April 18, 2012 in Features

Less time with dad won’t change him

Washington Post

Dear Carolyn: Just been uncovered that my dad has been having an affair. The other woman is a friend of my mom’s.

I would be happier never seeing my father again, but I don’t want to make this any harder for my siblings. My mom wants an amicable divorce, purely to make things easier for my siblings and me – we’re all in college/living at home – and is taking steps toward that.

But how do I get over this betrayal, humiliation, anger and sadness? I am fed up with his deceit and surface-level emotional depth, and just want to move on with my life without the weight of wishing my dad loved me better. – Anonymous

I’m sorry. Life is challenging enough when loved ones behave themselves.

While there’s no shortcut through grief – this is the death of your nuclear family, after all – there are things you can do to clarify your sense of purpose, which will keep you on the recovery path.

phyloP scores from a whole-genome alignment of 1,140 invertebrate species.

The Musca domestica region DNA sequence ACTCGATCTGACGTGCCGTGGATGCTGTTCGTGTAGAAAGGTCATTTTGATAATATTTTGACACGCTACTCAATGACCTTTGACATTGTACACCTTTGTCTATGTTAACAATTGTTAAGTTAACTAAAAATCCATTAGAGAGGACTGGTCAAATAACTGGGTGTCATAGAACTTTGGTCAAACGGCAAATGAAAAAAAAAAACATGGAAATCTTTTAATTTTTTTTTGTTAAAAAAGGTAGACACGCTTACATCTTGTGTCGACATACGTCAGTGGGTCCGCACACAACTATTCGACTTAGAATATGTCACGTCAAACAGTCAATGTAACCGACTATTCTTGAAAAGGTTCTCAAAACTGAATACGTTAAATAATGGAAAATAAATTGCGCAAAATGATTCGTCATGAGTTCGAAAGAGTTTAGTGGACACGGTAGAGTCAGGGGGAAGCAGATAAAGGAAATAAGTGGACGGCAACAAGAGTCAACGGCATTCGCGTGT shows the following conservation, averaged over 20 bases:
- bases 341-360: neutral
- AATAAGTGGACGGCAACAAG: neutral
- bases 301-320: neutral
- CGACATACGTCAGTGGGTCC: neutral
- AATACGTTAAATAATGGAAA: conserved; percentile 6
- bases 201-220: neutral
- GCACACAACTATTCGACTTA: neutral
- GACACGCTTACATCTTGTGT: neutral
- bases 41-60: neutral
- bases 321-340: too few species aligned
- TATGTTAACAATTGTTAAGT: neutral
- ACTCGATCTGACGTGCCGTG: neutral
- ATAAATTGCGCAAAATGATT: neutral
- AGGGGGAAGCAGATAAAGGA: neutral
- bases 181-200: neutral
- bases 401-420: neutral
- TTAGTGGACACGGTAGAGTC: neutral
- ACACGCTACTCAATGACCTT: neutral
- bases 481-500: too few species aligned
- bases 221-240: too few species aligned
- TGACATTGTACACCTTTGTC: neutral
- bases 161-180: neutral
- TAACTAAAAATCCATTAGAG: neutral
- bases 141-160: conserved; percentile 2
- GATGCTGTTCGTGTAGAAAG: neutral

You’ve spelled out one priority yourself: supporting your mom and sibs instead of cutting ties with Dad.

I do think you’ve conflated two separate issues, though: what you think of your father, and the time you spend with him.

By accident of birth, this is the father you got. He’s not getting any more honest, any deeper, any better. That means that if you keep expecting him to behave with integrity, or hoping he’ll become a good father, or decrying that he isn’t one, you’ll keep renewing your disappointment, and grief, in perpetuity.

You don’t expect you’ll grow 10 inches and play pro hoops, or that your dog will learn to drive, right? You accept limits and live accordingly. So, build expectations of Dad that reflect nothing more than the reality of who he is – then watch as existential letdowns stop dominating your life. It’s wish-fulfillment with no change in paternal dosage.

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